The Dog Blog


Stoli laugh

Mental Health and Illness in Dogs: part II - PTSD Revisited

Three weeks ago I wrote about the interesting case of Stoli the Rottie rescue who I diagnosed with a case of PTSD. You can read about her background and earlier experience HERE or HERE. Now, as promised, an update. Stoli came for a second DIP session on August 9, directly after which her owner and family went on a week long vacation. The original plan had been to kennel her, which was a concern. But in the end, and quite happily, Stoli remained in the home and a family friend (who had attended the 2nd DIP session and displayed a great intrigue with the world of dog training and behavior) took care of her in their absence.

Embedded thumbnail for Training for ear treatments

Training for ear treatments

This video demonstrates two ways of teaching dogs to be comfortable with allowing ear medication with three different puppies/dogs. You can do similar training for other handling training too.

Embedded thumbnail for Teaching Stay - Training with young people

Teaching Stay - Training with young people

This video shows how we were teaching our dogs and puppies to stay during puppy class. You see some excellent training by some young handlers. The puppies were learning to be comfortable being on different surfaces hence the tables. If you are teaching stay then I would suggest you start on a more stable floor.

Stoli in the pool

Mental Health and Illness in Dogs

The range of dogs I see in my dog training/behavior practice run the gamut from easy going and happy happy joy joy pups to radically disturbed dogs. The disturbed dog can be an especially unsafe dog -- to other dogs (dog/dog aggression), people (dog/people aggression), stuff (destructive) or in some cases, self destructive.


Training in a Nutshell

Training (from your dog's perspective):

  • What should I do? (Cue or Command)
  • How do I do that? (Elicit)
  • For how long should I keep doing it?  (Release)
  • Why should I do it? (Reward)


Training (from your perspective) -- The CERR Model:

"Command" - "Cue" = Prompt the dog.

"Elicit" = Coach your dog the right answer. Get him to do it!  

"Release" = Mark when he's done doing it.

"Reward" = Make it worth doing.





How do you make sure the dog will do it consistently?  

Practice, practice, practice.  


What if he is too "out of control" or "stressed out" to respond?  



But what if there are distractions?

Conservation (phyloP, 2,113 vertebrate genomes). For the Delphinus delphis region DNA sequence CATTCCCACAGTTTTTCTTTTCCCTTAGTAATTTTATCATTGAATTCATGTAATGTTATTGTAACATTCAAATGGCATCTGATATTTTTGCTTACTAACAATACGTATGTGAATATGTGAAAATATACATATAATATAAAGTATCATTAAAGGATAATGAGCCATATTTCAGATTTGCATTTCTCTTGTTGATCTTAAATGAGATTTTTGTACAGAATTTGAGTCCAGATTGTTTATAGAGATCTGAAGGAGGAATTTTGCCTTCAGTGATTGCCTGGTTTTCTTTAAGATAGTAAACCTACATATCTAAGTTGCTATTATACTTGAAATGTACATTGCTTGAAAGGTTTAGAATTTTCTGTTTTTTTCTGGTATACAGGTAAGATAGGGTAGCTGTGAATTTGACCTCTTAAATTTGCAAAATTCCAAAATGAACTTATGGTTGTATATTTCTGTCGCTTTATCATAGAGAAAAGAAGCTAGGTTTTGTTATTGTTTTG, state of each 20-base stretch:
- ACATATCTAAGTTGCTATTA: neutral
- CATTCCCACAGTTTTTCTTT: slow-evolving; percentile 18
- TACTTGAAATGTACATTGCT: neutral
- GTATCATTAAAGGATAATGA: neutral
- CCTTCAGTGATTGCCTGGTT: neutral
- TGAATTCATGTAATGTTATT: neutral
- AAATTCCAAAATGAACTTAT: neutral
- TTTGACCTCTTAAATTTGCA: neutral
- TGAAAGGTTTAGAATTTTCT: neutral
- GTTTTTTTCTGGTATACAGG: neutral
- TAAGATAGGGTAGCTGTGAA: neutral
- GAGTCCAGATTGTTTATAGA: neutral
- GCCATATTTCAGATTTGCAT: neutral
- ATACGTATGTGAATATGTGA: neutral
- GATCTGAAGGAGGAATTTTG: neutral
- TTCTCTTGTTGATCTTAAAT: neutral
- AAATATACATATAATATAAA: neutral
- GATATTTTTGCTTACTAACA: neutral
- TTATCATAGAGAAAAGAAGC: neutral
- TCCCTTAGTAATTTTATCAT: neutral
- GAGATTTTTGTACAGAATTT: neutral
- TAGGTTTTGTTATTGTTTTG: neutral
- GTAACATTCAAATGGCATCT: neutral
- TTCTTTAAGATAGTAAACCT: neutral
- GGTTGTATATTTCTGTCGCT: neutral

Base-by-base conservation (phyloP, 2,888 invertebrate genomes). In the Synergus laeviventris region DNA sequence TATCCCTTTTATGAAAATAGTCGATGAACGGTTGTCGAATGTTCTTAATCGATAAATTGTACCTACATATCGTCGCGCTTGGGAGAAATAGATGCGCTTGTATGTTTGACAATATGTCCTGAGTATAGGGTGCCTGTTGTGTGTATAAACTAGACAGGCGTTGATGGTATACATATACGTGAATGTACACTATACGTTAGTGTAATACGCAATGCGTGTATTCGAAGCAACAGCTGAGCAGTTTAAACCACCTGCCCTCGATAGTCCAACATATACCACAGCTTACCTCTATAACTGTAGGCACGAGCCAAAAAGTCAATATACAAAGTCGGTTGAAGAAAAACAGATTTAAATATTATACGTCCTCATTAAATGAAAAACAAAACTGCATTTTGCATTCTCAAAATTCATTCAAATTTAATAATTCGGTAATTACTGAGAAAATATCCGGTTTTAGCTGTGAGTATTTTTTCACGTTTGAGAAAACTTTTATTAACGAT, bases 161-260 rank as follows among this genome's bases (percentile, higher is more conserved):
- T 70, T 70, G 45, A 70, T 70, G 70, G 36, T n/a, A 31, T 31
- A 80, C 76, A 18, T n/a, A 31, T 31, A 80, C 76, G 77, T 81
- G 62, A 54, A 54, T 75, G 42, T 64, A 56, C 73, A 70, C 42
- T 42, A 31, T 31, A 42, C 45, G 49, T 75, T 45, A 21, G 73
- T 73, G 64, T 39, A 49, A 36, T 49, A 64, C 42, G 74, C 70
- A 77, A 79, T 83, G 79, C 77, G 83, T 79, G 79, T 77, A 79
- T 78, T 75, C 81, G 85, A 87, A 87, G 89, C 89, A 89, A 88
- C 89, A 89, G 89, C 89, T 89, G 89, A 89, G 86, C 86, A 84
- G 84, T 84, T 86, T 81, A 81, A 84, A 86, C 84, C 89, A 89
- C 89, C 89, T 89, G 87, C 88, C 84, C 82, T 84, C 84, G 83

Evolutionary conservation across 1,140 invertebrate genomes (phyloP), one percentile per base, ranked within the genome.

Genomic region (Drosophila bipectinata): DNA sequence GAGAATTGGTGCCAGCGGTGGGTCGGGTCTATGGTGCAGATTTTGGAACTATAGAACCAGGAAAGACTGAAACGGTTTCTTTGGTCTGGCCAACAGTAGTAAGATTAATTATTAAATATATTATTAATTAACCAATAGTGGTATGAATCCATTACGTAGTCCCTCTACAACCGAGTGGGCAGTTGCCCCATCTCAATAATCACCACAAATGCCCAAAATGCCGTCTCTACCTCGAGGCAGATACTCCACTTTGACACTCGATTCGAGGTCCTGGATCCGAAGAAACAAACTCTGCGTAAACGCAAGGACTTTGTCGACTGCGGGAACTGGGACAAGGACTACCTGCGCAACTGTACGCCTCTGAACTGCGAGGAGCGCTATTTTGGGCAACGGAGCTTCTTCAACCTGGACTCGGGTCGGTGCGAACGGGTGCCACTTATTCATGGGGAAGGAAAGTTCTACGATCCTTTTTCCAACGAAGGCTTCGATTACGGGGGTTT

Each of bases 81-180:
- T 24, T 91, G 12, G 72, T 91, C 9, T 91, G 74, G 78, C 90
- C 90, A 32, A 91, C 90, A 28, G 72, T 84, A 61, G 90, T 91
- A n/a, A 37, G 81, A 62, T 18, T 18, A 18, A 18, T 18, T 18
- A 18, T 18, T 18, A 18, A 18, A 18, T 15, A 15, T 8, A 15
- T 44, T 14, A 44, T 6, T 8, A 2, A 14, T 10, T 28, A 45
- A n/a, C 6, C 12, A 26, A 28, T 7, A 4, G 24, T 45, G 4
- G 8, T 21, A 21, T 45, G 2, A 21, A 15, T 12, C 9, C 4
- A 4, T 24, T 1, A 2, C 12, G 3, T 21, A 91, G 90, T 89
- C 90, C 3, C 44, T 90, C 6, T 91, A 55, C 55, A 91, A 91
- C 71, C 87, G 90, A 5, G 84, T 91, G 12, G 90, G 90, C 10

Roger Abrantes howling with husky in 1986 (photo by Ole Suszkievicz).

16 Things You Should Stop Doing In Order To Be Happy With Your Dog

Here is a list of 16 things you should stop doing in order to make life with your dog happier and your relationship stronger. Difficult? Not at all. You just need to want to do it and then simply do it. You can begin as soon as you finish reading this.

1. Stop being fussy—don't worry, be happy

Greyhound participating in a Nose Work Class

A Sighthound's Adventure in Nose Work

When you are the parent of an older, somewhat impaired dog, it can sometimes seem like the fun and games are over for the most part and that all you can do is love them to pieces while you can. Enter K9 Nose Work for companion dogs. This sport has been around for about 5 years now and is a fun activity to do with dogs of various abilities and skill levels.


Passive Interactive Dog Treat Recipe - Kong Parfait-cicle

This summer I've seen a slew of active, ADD (attention deficit disorder) or ADHD (attention deficit hyperactivity disorder) dogs. Accompanying them are their often over stressed and anxious dog parents at loose ends. In need of ideas for quelling the seemingly endless needs of their dogs. These aren't always puppies or even teenage dogs. Dogs that might chronologically be adults but are emotionally developmentally delayed and thus, also in need of boredom busting activities that don't always require active participation by their owners. And frankly, even well balanced normal non problematic adult dogs like toys and games and fun times! While dog toys come in different forms and functions, and I've written about them before, my favorite kind are the ones that require THINKING happen in the dog's brain. To that end, with respect to these interactive toys, I break them down into Active and Passive Interactive.


Newsflash: Chicken Jerky and Sweet Potato Treats are NOT Dangerous

Serioulsy.  I’ve had it up to here with the misleading headlines, stories and FB comments about chicken jerky and sweet potato treats for dogs.  Neither food is dangerous to your dog.  Neither food will kill your dog. Dogs have been eating chicken and sweet potatoes for years.  They are not toxic.

Yes, there are many dogs who have gotten sick and died due to eating treats that happened to have these ingredients, but if you read the actual facts you will find the trouble lies in ingredients from China and manufacturing practices in China.  In fact, no one is really sure what the real problem is, as some have found traces of chemicals and plastic residue in some of these treats. 

What they do know is that there have been no cases of dogs getting sick or dying from treats with these ingredients that are made from American (or any other country besides China) ingredients and manufactured in America (or any other country besides China).

Embedded thumbnail for Talking Dogs

Talking Dogs

This video will make for great discussion. I haven't put voice over on it yet, so what do you think?

To set the scene: 

Kelpie (brown dog on lead) is my entire 3 year old (in a few days) Kelpie.

Other collies are also entire and belong to the pub/hotel I was visiting. Don't know very much about them.

To help the non-trainers in this video we are looking at body language and what these dogs are doing.





Subscribe to The Dog Blog